there's me with my sweet tee from homebrewtees.com. chris (oxmasterscream on beer advocate) is a fellow homebrewer and puts these together on the side. check them out!

you can see a little better in this photo, but i was trying to move the stupid pipe bender. sure, these things are great for making sure you don't kink the soft copper when you're bending it, but goddamn are they a pain in the ass. put even a slight bend and they start binding up and barely move. after the first two bends we gave up, then spent the next 20min trying to pull the damn thing off. more time was spent trying to remove it than bending the whole coil (which went flawlessly around a corny). more trouble than they're worth.

here i was showing eric how to use the dremel to cut slots in our copper manifold for the coolers. not much to see really.

now we have eric working on the manifold in the background, and jan working on a beverage. can't quite remember what it was at this point.

eric hard at work.

i managed to get a metal sliver, but it was easily removed.

the first two bends on the new 50' chiller.

another shot, also showing the associated hose, two coolers and the second manifold.

the chiller, nearly done. i attached a few pieces of twine to temporarily hold things together and later switched to some copper wire.

eric posing with the new hardware. check out my next entry for some shots of the completed chiller in action.

another shot of the coolers + manifold.

progress on the manifold.

one half done, onto the other.

had some tasty oskar blues gordon and were just about to open a heavyweight lunacy. both were quite tasty.

jan took over and finished the second half of the manifold.

on to dinner and some sampling. tasty steak sandwiches (with cheese and carmelized onions), salad, deviled eggs, and fresh tomatoes from our garden. i'm pretty sure we were drinking the weihenstephan 1809 berliner weiss.

jan had recently returned from a trip to belgium and brought back a ton of excellent beer. here i was opening the first of three bottles from girardin, their 1882 faro. later we also had the 1882 gueuze white label (filtered) and the 1882 kriek. after that we moved on to a bottle of bar harbor cadillac mtn stout. great stuff!

a successful day working on some equipment, great dinner, and some excellent beers. does it get any better?

Posted by grub at 12:24 PM

May 30, 2007

saison tasting

jan's summer beer tasting, may 26, 2007.

initially this was planned as a saison tasting, but some other (excellent!) beers slipped into the mix. a beautiful day on the patio, with great beer, great food, and great friends.

first beer of the day: fantome saison hiver. in the background left, barely visible in a white shirt is craig (aka crwills), then jeff (aka tupalev) in the green+white shirt, and paul (aka blankboy) on the right in the black shirt. middle ground we have alexa (aka Lexx) in the light blue shirt and jan (aka biegaman) in the foreground in dark blue.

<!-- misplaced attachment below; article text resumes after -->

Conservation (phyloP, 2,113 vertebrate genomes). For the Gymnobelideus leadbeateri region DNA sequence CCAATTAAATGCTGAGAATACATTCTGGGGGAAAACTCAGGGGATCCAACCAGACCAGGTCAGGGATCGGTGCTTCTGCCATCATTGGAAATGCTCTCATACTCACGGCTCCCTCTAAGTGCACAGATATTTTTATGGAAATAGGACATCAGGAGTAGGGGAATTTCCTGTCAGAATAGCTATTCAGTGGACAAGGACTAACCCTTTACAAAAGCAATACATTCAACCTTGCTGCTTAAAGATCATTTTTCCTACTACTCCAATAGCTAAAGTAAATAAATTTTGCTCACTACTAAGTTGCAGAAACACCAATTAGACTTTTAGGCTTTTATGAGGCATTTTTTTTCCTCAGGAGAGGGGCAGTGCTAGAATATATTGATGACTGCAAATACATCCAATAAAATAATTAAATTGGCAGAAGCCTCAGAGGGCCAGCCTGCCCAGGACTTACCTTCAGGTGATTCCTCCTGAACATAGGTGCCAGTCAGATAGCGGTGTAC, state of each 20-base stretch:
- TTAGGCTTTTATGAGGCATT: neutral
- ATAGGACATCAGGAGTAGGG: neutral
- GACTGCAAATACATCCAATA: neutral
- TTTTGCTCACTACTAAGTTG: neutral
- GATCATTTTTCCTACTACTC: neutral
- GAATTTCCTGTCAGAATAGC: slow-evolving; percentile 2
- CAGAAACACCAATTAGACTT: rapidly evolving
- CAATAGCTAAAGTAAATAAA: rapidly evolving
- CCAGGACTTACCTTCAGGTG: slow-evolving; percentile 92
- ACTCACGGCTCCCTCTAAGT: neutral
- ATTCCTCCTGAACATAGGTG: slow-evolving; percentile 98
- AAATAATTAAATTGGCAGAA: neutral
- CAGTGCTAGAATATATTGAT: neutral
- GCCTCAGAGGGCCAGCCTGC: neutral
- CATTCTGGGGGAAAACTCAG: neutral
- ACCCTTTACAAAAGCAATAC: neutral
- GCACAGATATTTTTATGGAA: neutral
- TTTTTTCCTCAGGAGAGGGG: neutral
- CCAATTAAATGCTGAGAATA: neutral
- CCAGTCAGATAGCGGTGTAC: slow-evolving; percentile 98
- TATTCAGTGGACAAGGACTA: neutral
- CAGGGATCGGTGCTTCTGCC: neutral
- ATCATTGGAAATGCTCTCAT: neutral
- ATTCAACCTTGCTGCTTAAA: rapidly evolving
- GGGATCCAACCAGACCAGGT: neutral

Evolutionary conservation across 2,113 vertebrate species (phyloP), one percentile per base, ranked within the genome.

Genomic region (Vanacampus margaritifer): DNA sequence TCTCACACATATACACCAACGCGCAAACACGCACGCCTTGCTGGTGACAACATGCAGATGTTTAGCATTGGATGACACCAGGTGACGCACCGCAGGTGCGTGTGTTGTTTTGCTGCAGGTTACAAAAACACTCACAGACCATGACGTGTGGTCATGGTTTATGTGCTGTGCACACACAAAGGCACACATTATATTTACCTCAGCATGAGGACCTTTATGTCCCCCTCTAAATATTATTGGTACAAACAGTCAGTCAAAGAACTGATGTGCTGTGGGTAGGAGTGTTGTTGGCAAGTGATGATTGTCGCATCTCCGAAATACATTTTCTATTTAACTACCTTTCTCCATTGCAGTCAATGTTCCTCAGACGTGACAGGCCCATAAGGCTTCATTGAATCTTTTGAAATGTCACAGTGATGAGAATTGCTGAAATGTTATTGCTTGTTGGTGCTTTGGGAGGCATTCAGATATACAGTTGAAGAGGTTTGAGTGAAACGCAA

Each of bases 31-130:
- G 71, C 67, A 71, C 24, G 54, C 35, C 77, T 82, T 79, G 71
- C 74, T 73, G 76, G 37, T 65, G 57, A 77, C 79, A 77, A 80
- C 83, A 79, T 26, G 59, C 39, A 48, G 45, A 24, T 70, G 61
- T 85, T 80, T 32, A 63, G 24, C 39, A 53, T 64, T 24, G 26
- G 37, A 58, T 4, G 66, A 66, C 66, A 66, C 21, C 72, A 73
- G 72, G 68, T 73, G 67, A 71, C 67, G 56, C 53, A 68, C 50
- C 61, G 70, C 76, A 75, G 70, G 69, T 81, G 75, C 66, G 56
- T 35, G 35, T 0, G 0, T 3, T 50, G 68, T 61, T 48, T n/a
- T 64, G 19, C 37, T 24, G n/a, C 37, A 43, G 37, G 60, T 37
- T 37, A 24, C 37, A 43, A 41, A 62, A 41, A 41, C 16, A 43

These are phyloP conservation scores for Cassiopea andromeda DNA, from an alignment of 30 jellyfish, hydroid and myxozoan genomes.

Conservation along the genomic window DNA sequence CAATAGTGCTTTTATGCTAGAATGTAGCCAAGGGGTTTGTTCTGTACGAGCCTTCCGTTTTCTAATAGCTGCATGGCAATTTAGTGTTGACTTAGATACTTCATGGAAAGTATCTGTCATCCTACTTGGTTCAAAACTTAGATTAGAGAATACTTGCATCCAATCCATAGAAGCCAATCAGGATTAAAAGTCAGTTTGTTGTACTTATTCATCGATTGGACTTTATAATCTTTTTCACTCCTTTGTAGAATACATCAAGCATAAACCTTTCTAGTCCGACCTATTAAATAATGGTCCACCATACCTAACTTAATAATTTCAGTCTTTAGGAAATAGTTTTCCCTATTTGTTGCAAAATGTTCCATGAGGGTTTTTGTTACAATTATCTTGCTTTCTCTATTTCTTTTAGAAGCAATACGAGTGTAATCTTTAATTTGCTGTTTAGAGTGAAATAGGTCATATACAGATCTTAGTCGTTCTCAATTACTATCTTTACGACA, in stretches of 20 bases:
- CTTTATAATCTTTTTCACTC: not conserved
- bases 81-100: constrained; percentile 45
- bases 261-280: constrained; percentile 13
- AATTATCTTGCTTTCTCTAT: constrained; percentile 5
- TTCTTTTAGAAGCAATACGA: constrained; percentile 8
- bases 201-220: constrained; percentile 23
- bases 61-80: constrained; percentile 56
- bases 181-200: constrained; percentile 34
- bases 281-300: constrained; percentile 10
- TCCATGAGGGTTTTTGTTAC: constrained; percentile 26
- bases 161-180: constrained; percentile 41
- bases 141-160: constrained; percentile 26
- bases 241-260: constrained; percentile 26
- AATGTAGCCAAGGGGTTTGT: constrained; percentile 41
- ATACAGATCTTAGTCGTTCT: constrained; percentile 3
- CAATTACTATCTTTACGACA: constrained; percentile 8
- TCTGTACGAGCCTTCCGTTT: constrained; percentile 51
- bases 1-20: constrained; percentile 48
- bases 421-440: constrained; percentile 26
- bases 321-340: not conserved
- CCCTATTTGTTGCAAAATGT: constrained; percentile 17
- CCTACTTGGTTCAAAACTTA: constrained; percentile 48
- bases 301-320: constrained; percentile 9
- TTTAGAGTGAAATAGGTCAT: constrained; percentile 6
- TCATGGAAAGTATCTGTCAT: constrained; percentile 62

slightly better shot of craig in the distance, eric (aka Viggo) in blue, and me (aka grub) in the black. still missing from a photo (and acting as camerawoman) is jenn.

jan still admiring the hiver.

here you can see more of the lovely setting for this tasting. nice covered patio in jan's back yard. perfect place for a saison tasting.


this is a shot of the fridge fairly early in the tasting. tons of great beer. think we'll get through them all? we'll definitely try.

paul enjoying the cheese tray and jan working on a review. tons of great snacks were available in addition to the great beer.

jenn's finger, eric and i talking about something, and jeff's ass. and bugles!

even more finger, and me smiling for the camera.

i think by this point we were on to the jolly pumpkin madrugada obscura, dark dawn stout. quite an interesting and enjoyable beer. eric on pouring duty.

eric trying to get all fancy on us, posing for the camera.

i think this was the only place we got a picture that included jenn, since she spent the day rockin' the camera.

here we have jan trying to shoot the cork out of a bottle. he wanted to send it flying over the pool, but wasn't quite sure how to do it. eric tried demonstrating how to do it properly, but even jan knew he looked a little ridiculous.

on to another bottle. jan is being a good host and pouring for everyone.

hey, haven't we seen this one before? i don't think it worked the first time...

this looks more like the eric i know.

jan also did alot of reading from the bottle labels, telling us all about whatever we were going to drink.

those snacks came in handy with all that beer. here we also see jan's dad in the background. he was hanging out, talking and sampling beer with us for a while. big thanks to jan and his folks for hosting us (and helping cook the excellent dinner!)

me again.


i think at this point jan was just finishing the barley island bourbon barrel aged oatmeal stout and jeff was starting to pour the church-key catch her in the rye.

the empties table when the first half of the crew left. we lost jeff, paul, and craig early. that's ok, more beer for the rest of us!

dessert! jenn baked brownies, which we had along with some ice cream.

most of the remaining crew as the day wore on. we had many great laughs along with all the great food and beer.

one of the cats decided to clean up somebody's dinner place after they left it sitting out. eric got a good laugh out of it.

are the ducks fighting or making out? you decide.

our excellent host late in the day.

cork carnage.

the table when jenn and i left. already full, with a couple more left.

the final lineup (i think in the order they were drank):

an excellent tasting. thanks to jan for organizing and to everyone who contributed.

Posted by grub at 11:29 AM